How to cean, sanitize, and store a water filter in the off season with a display of filters

Section Hiker: How to Clean, Sanitize, and Store a Water Filter in the Off Season

How to cean, sanitize, and store a water filter in the off season with a display of filters

Section Hiker: How to Clean, Sanitize, and Store a Water Filter in the Off Season

Section Hiker: How to Clean, Sanitize, and Store a Water Filter in the Off Season

Section Hiker: How to Clean, Sanitize, and Store a Water Filter in the Off Season

Section Hiker: How to Clean, Sanitize, and Store a Water Filter in the Off Season

Section Hiker: How to Clean, Sanitize, and Store a Water Filter in the Off Season

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How to Clean, Sanitize, and Store a Water Filter in the Off Season

It’s important to clean and sanitize your backcountry water filter or purifier before storing it away during the winter months. There’s a simple three-stage process for this that involves cleaning the filter to improve its flow rate, sanitizing the filter to kill any microorganisms inside it, and drying it before storing it until you’re ready to use it again.

Step 1: Backflush Your Water Filter or Purifier

Many backcountry water filters and purifiers can be backflushed, which means reversing the normal flow of water through the filter element. This serves to unclog any debris or contaminants that are stuck in the filter, flush them out, and improve the filter’s flow rate. Many filters and purifiers come with a hose or a syringe, like the Sawyer Squeeze that you can use to perform this backflushing operation. Still, others require that you “shake” the filter element, like the Platypus QuickDraw or the Katadyn BeFree when attached to a full bladder to clean it.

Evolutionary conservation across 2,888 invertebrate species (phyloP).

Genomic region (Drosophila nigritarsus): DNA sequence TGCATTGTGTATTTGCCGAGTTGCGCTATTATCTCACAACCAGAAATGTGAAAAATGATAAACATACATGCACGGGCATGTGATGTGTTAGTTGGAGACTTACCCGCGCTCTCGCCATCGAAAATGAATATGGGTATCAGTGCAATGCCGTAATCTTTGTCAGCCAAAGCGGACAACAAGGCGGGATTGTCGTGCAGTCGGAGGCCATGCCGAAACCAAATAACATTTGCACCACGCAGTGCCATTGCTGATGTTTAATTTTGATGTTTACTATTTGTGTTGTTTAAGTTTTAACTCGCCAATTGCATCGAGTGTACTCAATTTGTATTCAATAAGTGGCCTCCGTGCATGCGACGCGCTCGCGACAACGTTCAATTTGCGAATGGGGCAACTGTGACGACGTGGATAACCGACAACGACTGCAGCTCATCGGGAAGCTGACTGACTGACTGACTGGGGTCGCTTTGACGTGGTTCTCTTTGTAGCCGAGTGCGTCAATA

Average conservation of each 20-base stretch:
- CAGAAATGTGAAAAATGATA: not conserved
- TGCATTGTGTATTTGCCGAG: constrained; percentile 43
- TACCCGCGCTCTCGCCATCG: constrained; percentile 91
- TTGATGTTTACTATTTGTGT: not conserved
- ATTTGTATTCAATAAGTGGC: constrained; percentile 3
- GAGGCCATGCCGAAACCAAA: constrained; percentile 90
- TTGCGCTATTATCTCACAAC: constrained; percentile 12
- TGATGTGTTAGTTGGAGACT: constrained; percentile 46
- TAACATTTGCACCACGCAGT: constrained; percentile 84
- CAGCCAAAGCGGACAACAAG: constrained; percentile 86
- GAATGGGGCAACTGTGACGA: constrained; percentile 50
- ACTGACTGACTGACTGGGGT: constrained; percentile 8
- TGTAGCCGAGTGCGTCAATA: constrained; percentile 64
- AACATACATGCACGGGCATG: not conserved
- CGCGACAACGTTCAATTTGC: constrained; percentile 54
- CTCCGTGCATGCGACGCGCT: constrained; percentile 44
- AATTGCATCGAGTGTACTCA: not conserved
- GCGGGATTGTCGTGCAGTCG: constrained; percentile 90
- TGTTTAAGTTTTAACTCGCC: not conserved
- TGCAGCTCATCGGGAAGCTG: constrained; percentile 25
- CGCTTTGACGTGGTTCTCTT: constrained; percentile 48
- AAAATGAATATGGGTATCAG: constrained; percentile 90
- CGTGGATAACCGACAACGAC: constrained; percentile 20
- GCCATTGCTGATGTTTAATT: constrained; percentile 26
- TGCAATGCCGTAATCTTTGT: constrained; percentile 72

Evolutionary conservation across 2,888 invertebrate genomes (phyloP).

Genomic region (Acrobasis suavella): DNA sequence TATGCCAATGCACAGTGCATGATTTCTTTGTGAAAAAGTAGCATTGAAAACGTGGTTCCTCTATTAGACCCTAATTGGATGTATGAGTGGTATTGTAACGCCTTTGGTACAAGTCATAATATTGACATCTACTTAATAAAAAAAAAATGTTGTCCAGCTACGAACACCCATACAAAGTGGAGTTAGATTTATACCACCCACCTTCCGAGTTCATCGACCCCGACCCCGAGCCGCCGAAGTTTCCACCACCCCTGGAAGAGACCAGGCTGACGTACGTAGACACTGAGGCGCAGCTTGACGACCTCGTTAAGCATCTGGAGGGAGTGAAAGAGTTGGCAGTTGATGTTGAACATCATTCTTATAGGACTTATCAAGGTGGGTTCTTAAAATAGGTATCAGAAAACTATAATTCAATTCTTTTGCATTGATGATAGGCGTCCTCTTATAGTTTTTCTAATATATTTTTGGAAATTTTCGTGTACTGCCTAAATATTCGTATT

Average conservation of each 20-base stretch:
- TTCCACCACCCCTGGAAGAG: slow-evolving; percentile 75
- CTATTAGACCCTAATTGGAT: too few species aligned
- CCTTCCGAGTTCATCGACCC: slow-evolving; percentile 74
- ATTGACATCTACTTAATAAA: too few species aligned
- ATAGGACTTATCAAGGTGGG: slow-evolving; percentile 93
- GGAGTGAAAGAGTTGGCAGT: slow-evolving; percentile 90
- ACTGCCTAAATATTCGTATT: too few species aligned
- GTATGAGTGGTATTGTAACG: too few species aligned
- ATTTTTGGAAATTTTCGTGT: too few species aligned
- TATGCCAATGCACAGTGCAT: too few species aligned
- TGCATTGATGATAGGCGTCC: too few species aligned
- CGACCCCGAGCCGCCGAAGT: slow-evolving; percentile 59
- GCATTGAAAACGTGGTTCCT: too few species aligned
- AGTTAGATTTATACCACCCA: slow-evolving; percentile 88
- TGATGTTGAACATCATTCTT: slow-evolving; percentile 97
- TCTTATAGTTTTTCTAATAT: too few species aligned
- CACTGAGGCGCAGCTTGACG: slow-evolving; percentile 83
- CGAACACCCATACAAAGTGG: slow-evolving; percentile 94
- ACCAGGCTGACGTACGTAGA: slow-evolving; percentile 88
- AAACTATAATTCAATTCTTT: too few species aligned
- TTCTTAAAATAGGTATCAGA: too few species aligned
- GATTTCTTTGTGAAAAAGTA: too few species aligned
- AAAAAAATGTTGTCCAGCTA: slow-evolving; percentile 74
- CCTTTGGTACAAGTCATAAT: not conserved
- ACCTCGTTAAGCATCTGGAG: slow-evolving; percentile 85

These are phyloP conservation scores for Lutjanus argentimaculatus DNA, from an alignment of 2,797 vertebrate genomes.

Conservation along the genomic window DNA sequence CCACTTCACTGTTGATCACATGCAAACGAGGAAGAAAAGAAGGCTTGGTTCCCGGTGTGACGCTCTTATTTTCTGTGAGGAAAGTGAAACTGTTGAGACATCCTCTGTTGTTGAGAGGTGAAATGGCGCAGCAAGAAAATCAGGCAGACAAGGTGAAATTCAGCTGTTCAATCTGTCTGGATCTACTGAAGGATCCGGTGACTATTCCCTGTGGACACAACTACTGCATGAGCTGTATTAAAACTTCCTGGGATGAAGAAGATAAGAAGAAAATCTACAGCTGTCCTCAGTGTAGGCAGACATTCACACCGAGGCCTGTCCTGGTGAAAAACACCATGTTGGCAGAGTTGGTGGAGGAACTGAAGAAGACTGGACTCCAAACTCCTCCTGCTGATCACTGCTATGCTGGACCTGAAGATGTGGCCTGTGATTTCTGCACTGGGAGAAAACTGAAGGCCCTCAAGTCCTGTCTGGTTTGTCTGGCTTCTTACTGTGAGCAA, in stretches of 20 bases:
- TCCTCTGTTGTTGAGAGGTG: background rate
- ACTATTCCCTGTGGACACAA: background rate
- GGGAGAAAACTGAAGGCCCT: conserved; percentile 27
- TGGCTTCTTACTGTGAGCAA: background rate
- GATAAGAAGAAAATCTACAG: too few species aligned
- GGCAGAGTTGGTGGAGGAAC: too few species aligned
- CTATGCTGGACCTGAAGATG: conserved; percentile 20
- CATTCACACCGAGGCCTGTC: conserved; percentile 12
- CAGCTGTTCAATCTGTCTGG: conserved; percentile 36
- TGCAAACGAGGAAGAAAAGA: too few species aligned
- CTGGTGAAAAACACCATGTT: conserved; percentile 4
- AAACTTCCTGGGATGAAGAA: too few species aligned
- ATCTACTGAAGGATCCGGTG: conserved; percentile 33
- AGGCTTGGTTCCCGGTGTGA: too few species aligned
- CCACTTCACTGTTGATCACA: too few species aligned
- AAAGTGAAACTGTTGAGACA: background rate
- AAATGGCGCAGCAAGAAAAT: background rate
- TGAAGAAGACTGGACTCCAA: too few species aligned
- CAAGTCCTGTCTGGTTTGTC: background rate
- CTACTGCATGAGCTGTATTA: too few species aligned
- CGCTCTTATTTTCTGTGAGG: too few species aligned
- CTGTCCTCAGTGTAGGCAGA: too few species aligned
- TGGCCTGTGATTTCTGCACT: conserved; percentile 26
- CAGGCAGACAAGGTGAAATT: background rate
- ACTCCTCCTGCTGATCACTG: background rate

If you’ve used your water filter or purifier recently, you only need to perform the backflush/cleaning operation a few times to clean it out. If you haven’t used it recently and the filter element is “dry”, it’s best to run water through the filter in the normal direction to wet it out before commencing the backflushing operation.

Try not to exert any extra pressure when you backflush the filter element because it can rip or deform the internal filter element, which may just be paper, depending on the product you use. Sawyer claims their filters are pretty tough, but others are not, and I think it’s prudent to be firm but gentle during the backflushing process.

Step 2: Sanitize the Filter Element

In this next stage, you need to sanitize the filter/purification element and kill any microorganisms that may remain inside. You don’t want these to keep growing over the winter because they can permanently clog or damage the filter element. Different manufacturers suggest slightly different procedures for this process, so check their website recommendations.

But the two most common ways that people sanitize their water filter/purification element are to flush it with a diluted bleach solution made using one capful of fragrance-free bleach per Liter of water or to mix up a liter of water treated with chlorine dioxide made using Aquamira drops or Katadyn Micropur tablets. Filter these like you would raw water in the field and you’ll sanitize the filter element.

Continue reading more tips on cleaning, sanitizing, and storing your water filter for the off season, written by Philip Werner here: https://sectionhiker.com/how-to-clean-sanitize-and-store-a-water-filter-in-the-off-season/

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